13. Advantages of Content Analysis • looks directly at communication via texts or transcripts, and hence gets at the central aspect of social interaction • can allow for both quantitative and qualitative operations • can provides valuable historical/cultural insights over time through analysis of texts • allows a closeness to text which can alternate between specific categories and relationships and also statistically analyzes the coded form of the text • can be used to interpret texts for purposes such as the development of expert systems (since knowledge and rules can both be coded in terms of explicit statements about the relationships among concepts) • is an unobtrusive means of analyzing interactions • provides insight into complex models of human thought and language use • when done well, is considered as a relatively "exact" research method.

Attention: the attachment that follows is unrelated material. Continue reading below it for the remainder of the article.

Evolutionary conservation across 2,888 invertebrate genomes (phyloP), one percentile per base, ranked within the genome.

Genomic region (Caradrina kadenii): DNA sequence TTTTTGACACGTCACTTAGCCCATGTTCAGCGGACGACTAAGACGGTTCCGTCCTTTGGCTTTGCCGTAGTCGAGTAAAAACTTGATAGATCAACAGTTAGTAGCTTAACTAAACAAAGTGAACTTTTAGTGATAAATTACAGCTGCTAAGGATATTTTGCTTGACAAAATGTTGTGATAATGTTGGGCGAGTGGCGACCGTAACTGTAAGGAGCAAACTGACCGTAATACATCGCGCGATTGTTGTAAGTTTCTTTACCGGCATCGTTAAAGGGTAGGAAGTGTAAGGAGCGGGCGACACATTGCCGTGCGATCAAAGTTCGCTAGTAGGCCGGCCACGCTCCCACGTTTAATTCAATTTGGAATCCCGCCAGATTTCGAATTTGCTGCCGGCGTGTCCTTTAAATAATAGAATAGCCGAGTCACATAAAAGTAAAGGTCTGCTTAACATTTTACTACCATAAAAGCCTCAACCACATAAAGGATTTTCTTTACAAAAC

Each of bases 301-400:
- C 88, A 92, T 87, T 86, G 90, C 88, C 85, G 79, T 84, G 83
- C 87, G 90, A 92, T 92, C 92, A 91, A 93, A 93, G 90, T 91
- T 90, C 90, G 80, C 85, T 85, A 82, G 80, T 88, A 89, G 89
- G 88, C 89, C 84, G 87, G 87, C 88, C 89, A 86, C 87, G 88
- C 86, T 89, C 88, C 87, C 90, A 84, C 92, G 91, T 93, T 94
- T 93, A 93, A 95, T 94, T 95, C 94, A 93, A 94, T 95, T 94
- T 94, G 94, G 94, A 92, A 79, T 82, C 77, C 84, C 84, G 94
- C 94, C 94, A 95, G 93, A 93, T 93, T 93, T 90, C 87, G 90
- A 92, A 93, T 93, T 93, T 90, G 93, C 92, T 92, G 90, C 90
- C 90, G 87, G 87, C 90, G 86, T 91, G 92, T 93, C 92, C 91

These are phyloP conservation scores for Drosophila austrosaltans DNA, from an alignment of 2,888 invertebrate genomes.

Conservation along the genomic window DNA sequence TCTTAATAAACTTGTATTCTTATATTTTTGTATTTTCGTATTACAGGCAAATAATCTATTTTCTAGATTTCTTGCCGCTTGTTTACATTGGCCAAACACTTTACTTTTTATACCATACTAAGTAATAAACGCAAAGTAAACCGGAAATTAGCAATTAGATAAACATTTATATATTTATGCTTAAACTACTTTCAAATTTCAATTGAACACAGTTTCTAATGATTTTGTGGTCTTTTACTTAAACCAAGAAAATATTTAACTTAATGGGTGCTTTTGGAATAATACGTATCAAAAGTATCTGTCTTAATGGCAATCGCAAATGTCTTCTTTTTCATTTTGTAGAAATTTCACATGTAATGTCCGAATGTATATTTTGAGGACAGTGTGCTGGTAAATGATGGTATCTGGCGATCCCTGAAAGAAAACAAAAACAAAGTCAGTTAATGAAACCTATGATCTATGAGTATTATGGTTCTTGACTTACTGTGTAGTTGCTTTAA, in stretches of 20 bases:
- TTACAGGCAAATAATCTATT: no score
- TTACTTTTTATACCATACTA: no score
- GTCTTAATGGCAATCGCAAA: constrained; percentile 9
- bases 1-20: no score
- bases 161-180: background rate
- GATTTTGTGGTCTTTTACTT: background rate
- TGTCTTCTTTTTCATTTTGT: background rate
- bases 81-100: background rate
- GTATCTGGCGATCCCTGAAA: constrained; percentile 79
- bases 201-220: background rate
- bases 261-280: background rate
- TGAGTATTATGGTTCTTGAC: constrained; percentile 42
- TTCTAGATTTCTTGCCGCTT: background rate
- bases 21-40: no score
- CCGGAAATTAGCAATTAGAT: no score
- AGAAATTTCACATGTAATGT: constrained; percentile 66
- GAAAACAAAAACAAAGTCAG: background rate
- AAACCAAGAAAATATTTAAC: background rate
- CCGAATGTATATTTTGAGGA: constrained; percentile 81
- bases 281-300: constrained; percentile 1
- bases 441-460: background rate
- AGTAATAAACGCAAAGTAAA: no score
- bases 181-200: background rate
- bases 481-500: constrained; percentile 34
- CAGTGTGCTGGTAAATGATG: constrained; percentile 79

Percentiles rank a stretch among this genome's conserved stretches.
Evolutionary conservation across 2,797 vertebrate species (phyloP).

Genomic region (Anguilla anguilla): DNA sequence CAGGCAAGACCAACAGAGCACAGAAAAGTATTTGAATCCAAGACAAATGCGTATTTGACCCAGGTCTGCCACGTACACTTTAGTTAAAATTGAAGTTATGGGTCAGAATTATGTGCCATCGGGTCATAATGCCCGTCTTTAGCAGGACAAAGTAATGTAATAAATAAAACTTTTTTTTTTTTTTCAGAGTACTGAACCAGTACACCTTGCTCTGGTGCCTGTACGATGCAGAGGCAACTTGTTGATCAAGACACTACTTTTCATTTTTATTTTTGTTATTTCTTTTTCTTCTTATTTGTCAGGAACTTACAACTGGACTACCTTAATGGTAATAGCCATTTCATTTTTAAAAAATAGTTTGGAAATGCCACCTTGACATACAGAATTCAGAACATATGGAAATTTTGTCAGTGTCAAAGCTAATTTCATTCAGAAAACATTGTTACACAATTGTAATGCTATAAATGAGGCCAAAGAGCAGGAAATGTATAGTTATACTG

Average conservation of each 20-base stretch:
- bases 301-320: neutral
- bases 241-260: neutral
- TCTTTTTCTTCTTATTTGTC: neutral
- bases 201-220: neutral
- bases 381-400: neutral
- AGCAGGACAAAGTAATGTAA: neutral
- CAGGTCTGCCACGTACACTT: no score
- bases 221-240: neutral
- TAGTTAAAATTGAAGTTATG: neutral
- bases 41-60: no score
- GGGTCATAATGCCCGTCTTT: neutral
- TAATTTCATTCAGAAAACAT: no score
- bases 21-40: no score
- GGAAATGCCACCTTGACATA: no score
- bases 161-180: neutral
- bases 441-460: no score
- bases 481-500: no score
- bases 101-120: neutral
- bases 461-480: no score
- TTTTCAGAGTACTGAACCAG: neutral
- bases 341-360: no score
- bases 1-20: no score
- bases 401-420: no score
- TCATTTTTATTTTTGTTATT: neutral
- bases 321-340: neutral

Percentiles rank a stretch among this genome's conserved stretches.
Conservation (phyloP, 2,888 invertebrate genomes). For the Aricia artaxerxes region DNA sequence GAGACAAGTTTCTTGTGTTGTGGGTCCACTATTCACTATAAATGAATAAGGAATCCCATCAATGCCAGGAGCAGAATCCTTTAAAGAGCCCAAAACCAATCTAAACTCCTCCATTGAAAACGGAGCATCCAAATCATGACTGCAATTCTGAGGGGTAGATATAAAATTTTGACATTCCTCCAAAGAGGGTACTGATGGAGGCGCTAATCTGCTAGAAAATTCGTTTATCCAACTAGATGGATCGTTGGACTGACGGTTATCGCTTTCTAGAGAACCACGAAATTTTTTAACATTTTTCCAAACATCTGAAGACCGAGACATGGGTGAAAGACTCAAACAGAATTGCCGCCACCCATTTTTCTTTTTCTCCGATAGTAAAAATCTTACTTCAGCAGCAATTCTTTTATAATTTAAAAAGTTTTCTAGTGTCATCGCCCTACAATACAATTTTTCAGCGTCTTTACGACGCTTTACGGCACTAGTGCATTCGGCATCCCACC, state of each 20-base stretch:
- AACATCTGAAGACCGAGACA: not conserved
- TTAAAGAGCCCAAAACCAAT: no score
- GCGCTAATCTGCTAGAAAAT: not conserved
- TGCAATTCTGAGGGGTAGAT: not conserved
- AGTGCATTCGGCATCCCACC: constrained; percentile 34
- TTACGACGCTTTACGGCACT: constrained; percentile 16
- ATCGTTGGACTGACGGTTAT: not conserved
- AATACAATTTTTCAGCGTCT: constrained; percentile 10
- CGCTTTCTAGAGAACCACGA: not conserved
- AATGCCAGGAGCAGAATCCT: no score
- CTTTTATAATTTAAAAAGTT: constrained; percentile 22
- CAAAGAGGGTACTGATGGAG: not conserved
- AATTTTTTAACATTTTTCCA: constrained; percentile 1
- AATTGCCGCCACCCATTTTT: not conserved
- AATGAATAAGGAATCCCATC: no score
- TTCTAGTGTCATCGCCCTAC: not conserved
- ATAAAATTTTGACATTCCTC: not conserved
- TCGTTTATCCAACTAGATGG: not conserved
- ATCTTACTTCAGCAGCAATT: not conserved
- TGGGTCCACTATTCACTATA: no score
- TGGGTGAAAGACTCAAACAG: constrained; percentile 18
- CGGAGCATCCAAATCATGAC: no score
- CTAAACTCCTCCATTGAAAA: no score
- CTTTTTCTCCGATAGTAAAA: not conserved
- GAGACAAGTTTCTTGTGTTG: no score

14. Disadvantages of Content Analysis Content analysis suffers from several disadvantages, both theoretical and procedural. • can be extremely time consuming • is subject to increased error, particularly when relational analysis is used to attain a higher level of interpretation • is often devoid of theoretical base, or attempts too liberally to draw meaningful inferences about the relationships and impacts implied in a study • is inherently reductive, particularly when dealing with complex texts • tends too often to simply consist of word counts • often disregards the context that produced the text, as well as the state of things after the text is produced • can be difficult to automate or computerize